Allan Caidic would eventually join the team.

    Like Uichico, Black sees a lot of similarities his squad and the present-day Beermen.

    Although the eighties Beermen didn't have a behemoth in the middle like Fajardo, their guard rotation with Brown, Calma, and Agustin was in a league of its own, the multi-titled coach added.

    “We have the same situation back in 1989, but obviously, we do not have the size because of June Mar,” said Black, who served as TV panelist during Game Five of the title series between the Kings and Beermen.

    “But we did have a lot of talent in the middle that can score in the paint, get rebounds, and play defense,” he added. “And we probably had little more depth loaded on the guard position back in those days.”

    Four players in Black’s roster ended up being named as MVP, namely Fernandez, Brown, Agustin, and Caidic, although the ‘Triggerman’ won the award while still playing for Presto, while ‘El President’ had his three previous trophies with Toyota and Beer Hausen.

    Sacrificing for the sake of the team is also a similarity between the two teams, according to Black.

    “Chris Ross hit the nail on the head when he said (during the post-finals interview) that they sacrifice for one another,” he said. “One has to sacrifice because all players are good, others could have become stars on other teams, and that’s the way it should be. Everybody must be committed to winning.

    “And my players did that back in 89.”

    Although not in consecutive fashion, Black’s team also won three all-Filipino titles, the last of which came in 1994, which earned the franchise the right to represent the country in the Hiroshima Asian Games.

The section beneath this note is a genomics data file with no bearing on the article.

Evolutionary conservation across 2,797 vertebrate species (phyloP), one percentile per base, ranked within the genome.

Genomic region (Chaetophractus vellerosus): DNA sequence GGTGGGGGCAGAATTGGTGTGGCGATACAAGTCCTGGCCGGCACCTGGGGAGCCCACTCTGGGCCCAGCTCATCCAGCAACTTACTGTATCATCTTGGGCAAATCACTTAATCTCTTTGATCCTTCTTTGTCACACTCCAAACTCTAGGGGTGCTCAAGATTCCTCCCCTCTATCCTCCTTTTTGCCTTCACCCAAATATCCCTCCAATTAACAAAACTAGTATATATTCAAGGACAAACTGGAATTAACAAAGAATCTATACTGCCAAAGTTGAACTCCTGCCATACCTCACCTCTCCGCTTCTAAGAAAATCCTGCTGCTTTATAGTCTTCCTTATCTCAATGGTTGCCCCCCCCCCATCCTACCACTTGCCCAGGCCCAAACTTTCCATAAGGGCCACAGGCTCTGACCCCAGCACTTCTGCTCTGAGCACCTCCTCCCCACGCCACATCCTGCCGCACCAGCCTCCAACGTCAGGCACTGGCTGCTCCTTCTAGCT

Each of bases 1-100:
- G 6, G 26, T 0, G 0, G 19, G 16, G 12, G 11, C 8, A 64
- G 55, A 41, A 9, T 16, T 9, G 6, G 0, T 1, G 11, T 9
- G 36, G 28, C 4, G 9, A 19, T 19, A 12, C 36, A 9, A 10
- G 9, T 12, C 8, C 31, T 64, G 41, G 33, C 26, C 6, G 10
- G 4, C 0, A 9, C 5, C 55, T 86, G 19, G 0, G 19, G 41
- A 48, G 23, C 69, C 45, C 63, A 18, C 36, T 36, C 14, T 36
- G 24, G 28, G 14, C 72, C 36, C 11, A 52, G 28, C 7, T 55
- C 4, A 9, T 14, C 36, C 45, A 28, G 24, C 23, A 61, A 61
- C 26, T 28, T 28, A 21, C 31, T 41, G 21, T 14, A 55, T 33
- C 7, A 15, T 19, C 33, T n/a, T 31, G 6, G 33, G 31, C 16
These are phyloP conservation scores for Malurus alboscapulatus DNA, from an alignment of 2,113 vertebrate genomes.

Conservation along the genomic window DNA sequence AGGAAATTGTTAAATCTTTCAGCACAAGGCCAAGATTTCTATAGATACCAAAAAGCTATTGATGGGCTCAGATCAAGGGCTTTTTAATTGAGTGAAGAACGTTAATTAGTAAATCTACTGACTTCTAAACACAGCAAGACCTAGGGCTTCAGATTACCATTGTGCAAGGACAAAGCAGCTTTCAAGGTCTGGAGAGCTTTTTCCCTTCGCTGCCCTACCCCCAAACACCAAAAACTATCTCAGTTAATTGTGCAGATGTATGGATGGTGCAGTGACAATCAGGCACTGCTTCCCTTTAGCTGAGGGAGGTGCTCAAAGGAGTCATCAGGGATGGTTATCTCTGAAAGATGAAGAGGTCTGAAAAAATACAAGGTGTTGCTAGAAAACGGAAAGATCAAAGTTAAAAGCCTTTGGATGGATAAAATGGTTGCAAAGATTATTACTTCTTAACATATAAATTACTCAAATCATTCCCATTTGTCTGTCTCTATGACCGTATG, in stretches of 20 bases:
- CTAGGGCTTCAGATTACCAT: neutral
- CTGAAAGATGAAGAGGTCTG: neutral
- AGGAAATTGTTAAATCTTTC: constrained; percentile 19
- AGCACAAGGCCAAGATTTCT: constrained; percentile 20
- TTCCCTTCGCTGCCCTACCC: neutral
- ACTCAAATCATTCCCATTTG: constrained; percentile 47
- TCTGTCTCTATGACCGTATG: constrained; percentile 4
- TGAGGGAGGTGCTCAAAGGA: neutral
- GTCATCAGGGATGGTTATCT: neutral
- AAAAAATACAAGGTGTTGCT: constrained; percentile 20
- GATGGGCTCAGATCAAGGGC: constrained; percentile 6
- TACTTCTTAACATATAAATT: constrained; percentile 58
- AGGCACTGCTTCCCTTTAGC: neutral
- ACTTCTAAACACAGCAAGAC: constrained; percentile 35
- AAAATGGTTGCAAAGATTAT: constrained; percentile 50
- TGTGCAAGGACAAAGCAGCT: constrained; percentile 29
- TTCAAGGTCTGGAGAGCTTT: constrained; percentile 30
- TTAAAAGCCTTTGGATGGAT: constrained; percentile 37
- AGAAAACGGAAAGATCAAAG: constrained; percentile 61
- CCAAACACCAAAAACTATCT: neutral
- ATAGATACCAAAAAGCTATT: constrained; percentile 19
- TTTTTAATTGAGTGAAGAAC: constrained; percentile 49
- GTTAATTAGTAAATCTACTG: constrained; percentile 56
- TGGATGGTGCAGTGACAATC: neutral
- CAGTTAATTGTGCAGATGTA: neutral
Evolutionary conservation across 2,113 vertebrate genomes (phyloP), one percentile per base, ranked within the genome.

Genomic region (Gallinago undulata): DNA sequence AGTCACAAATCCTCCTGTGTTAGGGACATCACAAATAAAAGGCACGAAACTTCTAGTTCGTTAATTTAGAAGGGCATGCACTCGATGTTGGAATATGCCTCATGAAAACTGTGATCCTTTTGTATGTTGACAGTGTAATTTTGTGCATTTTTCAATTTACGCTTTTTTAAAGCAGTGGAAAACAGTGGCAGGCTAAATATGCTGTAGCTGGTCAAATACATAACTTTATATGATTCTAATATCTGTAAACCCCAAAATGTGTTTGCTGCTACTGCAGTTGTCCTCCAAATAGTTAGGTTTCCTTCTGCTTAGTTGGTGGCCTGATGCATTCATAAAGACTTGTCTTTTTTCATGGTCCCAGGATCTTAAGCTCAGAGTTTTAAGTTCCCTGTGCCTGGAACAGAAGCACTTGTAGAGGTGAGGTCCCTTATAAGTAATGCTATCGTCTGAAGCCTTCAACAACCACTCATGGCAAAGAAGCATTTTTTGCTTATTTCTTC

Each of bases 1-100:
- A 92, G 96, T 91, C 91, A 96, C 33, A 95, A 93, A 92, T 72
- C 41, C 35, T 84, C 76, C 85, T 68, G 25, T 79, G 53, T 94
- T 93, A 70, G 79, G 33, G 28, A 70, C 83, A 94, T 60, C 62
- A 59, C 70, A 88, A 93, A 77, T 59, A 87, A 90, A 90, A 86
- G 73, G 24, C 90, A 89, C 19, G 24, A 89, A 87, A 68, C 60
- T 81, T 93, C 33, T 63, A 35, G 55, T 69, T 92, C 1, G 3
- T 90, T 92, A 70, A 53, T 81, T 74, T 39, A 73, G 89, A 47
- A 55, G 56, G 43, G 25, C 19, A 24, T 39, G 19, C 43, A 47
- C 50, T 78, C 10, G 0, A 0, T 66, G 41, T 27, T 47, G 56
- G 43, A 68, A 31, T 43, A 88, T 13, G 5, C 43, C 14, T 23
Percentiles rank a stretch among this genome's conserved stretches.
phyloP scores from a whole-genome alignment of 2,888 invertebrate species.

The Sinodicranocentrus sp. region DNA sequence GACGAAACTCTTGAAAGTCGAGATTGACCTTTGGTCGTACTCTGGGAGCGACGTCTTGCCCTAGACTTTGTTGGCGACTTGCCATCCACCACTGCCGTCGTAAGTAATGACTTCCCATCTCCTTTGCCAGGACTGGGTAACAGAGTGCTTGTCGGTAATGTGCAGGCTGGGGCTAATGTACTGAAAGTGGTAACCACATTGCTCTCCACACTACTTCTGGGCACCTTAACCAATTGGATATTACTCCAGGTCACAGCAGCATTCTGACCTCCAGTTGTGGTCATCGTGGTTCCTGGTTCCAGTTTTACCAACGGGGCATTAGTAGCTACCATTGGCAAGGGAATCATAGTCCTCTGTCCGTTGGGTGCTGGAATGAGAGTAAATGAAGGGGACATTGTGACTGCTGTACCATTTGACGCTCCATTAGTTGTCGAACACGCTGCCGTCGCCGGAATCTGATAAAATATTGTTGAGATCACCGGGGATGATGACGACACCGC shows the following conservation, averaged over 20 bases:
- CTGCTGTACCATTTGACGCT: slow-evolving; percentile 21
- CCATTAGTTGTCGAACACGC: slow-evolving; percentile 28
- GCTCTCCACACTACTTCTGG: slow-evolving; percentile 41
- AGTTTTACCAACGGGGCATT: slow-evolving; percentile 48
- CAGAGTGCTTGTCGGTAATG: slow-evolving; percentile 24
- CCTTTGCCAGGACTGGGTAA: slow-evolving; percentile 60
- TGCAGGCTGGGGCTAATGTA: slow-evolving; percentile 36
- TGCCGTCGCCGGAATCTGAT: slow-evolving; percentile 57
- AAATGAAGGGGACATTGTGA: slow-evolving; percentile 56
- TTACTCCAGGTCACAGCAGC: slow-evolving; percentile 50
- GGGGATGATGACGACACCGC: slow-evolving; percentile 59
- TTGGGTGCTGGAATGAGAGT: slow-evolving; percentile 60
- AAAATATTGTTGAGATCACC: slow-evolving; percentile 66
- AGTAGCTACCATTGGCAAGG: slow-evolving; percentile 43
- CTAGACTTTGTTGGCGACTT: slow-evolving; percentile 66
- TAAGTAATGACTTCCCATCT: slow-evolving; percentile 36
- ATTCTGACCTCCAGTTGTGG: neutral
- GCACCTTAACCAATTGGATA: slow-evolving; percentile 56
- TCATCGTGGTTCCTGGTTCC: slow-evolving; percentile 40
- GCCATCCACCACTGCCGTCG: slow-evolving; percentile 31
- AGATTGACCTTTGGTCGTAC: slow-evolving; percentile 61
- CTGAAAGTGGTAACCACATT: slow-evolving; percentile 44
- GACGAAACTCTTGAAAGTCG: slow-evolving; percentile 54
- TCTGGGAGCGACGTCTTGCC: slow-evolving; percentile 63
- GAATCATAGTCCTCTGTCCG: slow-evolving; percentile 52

But Austria made a case for his talented team, saying winning three straight Philippine Cup championships is more difficult than winning a grand slam.

    “It’s really hard to win three championships in the all-Filipino, unlike the grand slam. Si coach Tim Cone naka-dalawa na, si coach Norman merong isa, si coach Baby Dalupan meron din, so apat na sila,” said Austria, who failed to mention Tommy Manotoc as the other grand slam-winning mentor.

    “So this is harder than the grand slam.”

    Austria also pointed out that his team is only the second one to do the feat after TnT. But unlike the Texters, all of the Beermen’s three straight Philippine Cup crowns all came under him.


    Austria also takes pride in his starting five, which is regarded as the best in the league because it has achieved a level of camaraderie not seen in other equally talented teams.

    “I keep hearing regarding these five players as the best starters in the league. Maybe not, maybe yes,” Austria said. “But kung ang pag-uusapan ay yung camaraderie and effort nila, I think they are.”

    But compared to their predecessors at SMB, the competition figures to be tougher. While Fajardo-Santos can hold its own against Fernandez-Dignadice or Ildefonso-Seigle, there's no doubt that Black's eighties team has the best backcourt.

    Black's Beermen won nine championships together and Uichico's six. The present-day team have won four, but they're just starting. Fajardo is just 27, Lassiter 29 and Ross 31 while a 27-year-old Garcia is learning from Cabagnot, guaranteeting SMB a solid core in the years to come.

    Asked who he thinks will prevail if the 1989 SMB team battles its 2017 counterpart in a fantasy game, Black tried to be as objective as he can, stressing Fajardo will certainly be a problem for his big men owing to his sheer size and skills.

    “Obviously, we will have a difficult time with June Mar because my big men, most of those guys stood at 6’5 or 6’4 and June Mar is 6’10,” he pointed out. “There would have been a lot of double teaming and rotation on defense.”

    His team’s talent though, would be hard to overcome, according to Black.

    “They would also have a hard time taking on Mon Fernandez, who can score, defend, and had the smarts for basketball,” said the champion coach.

    “We also have an exceptional guard lineup,” added Black, pointing out that his backcourt had so much talent in Brown, Calma, Agustin, Caidic and Lim that "we only had Elmer Reyes and Franz (Pumaren) coming off the bench.”

    In the end, Black believes his team has the edge against this modern-day Beermen.

    “Of course, my team will win,” he stressed. “We have enough talent to win.”

    Agree or disagree?

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    The present-day Beermen are proving to be a class above the rest in the PBA. But they face stiffer competition when ranged against the great San Miguel sides of the past. Let's take a closer look.